The skills Amanda Farrugia employs to get her students engaged are proving invaluable in her new role as captain of the Greater Western Sydney (GWS) Giants Women’s AFL squad.
Amanda’s first round game took place on 4 February in Adelaide and her principal from Our Lady of Mercy College Parramatta went along to support her.
“The principal and all the staff at the school have been fantastic, supporting me every step of the way,” Amanda said.
OLMC is familiar turf for Amanda; she actually studied there and returned after university.
“I did my second prac back at OLMC, and then a maternity leave position came up. The following year I got a permanent role.”
Returning to the school as a PDHPE teacher in 2007, Amanda said there were at least a dozen teachers still on staff from when she was a student.
“In the back of my mind they’re still ‘sir and ‘miss’ which is a bit strange, but I’m accustomed to it now.”
AFL informs a lot of Amanda’s teaching. It’s not familiar territory to the staff, families and students in Parramatta, a rugby league stronghold with the Leagues Club literally across the street.
But Amanda said interest is rising and the girls are asking more questions all the time.
“A lot of the families don’t think of AFL as a girl’s sport. We have had the coaches from GWS coming out every year doing a unit with Year 10 and the girls love it.
“I use my experience for all the case studies and assessments that the girls do. In Year 12 PE class the work we do on nutrition or training techniques and the practical responses is all from my AFL experience.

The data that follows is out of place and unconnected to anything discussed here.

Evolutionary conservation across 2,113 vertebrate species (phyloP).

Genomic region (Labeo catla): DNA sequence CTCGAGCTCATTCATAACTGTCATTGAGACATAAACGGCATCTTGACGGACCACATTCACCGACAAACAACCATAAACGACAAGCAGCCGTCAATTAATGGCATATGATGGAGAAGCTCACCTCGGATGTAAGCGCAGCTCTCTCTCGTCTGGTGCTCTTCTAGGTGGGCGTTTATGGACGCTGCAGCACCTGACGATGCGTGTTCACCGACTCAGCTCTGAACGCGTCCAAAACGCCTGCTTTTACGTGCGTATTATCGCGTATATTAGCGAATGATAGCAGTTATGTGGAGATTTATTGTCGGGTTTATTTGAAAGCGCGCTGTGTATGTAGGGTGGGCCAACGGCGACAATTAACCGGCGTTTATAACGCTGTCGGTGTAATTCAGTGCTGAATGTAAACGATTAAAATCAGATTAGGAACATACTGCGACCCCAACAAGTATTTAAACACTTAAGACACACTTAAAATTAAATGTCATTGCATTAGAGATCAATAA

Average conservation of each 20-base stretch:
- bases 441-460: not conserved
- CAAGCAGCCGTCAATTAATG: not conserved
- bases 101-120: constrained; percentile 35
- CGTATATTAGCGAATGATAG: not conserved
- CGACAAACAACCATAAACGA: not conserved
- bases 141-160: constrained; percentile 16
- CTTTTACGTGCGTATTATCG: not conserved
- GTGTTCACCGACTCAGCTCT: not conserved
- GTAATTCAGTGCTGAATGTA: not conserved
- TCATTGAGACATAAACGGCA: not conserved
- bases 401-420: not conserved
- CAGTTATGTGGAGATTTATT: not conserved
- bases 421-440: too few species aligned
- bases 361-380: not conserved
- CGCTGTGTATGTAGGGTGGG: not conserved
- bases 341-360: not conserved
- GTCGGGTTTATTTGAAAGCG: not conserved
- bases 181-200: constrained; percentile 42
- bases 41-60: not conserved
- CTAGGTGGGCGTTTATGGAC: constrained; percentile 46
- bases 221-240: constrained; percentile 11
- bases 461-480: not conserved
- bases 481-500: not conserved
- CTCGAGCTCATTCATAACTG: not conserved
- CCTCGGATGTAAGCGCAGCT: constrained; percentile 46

“I don’t think that’s a bad thing for them to be getting the most up to date and authentic information.”
The leadership and communication skills she has developed as a teacher have helped Amanda in her captaincy.
“You need to engage a group and get them to buy into what you’re saying and get behind the organisation and its values, it’s the same thing as being in front of a class.
“I would encourage any parents wanting to get their kids into a sport that encourages leadership, communication and team building to consider AFL.”
Amanda loves the more varied skills of tackling, kicking and catching needed for AFL compared to some other sports and said many girls love the contact element of the game.
“It’s an open field that gives you space to express your individuality.”
Amanda joined the IEU for professional support, and she is also a member of the AFL Players Association (AFL PA), which represents players in a similar way to a trade union. The AFL PA has done some work on improving women’s pay.
The women’s game is fledging and Amanda said the girls were just happy to be given an opportunity.
“It is semi professional and teaching does work in well with that. I can get to evening training fairly easily and all the games are on weekends.
“The school has been very flexible about any arrangement I need to make. The season is quite short, all over by March.
“It’s all new and exciting and I can’t wait to see how it goes.”